“Customers are savvier than ever,” explains Balasubramanian. “They often seek customized coverage and are increasingly aware of new risks such as those brought on by climate change or terrorism or pandemics, for that matter. Agents who hope to win and retain a customer have to figure out the value that they are adding over buying a policy online.”
This is true for brokers and for the industry as a whole. “We are seeing customers want lower prices, easier processes, and value-added services,” Murphy says. “Insurers who can adapt to these preferences will be market leaders.”
Aside from the issues that can emerge with a digital or hybrid workforce, other obstacles can impede the adoption and effective use of digital tools. Given that the pandemic accelerated, if not outright forced, the digital transformation of many firms, the time is ripe to address those barriers.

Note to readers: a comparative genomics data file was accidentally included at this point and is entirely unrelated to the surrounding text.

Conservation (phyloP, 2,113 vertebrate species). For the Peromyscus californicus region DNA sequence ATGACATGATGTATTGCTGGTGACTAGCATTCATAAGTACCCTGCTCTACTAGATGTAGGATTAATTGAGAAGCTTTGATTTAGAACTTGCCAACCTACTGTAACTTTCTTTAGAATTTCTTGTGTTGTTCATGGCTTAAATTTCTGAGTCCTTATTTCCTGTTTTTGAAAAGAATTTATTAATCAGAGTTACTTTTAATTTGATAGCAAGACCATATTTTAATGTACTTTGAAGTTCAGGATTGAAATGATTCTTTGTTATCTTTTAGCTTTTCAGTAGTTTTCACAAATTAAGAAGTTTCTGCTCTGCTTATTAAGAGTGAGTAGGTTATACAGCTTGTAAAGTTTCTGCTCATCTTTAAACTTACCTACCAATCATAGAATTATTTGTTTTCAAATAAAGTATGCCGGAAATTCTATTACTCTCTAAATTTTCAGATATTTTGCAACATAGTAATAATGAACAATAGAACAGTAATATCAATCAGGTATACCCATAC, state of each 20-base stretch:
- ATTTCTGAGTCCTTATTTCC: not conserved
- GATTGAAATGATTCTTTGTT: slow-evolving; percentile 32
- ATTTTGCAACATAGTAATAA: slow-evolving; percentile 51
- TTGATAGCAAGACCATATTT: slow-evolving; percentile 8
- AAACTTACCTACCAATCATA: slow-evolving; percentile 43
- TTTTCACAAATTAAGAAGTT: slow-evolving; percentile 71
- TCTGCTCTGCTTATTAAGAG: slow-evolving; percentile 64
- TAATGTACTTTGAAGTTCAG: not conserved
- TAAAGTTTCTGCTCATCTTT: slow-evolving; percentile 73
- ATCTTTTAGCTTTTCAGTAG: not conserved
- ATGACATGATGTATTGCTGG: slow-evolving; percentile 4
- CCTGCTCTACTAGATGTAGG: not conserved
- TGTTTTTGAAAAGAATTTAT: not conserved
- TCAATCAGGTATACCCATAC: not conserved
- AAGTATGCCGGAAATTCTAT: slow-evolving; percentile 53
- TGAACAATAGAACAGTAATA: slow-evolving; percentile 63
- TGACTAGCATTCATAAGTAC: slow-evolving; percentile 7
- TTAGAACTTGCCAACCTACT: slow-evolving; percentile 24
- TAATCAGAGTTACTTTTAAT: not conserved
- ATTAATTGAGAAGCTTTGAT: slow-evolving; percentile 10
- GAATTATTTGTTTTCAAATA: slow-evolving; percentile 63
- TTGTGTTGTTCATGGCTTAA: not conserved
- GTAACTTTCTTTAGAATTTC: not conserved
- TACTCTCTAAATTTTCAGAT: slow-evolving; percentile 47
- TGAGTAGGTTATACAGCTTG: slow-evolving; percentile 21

One key obstacle is the company mindset. As Balasubramanian says, “Digital transformations often run into substantial obstacles and take two to three times the time that companies anticipate. Perhaps the biggest reason for this is that companies believe that digital transformation is synonymous with ushering in digital tools and technologies and uprooting legacy systems.”
However, he adds, “Digital transformations are first and foremost about a mindset change. Few companies pay attention to addressing the angst of their most tenured employees, who fear irrelevance post transformation, and are at best grudging participants in such efforts. Ironically, these are the subject matter experts whose participation would make the biggest difference between success and failure.”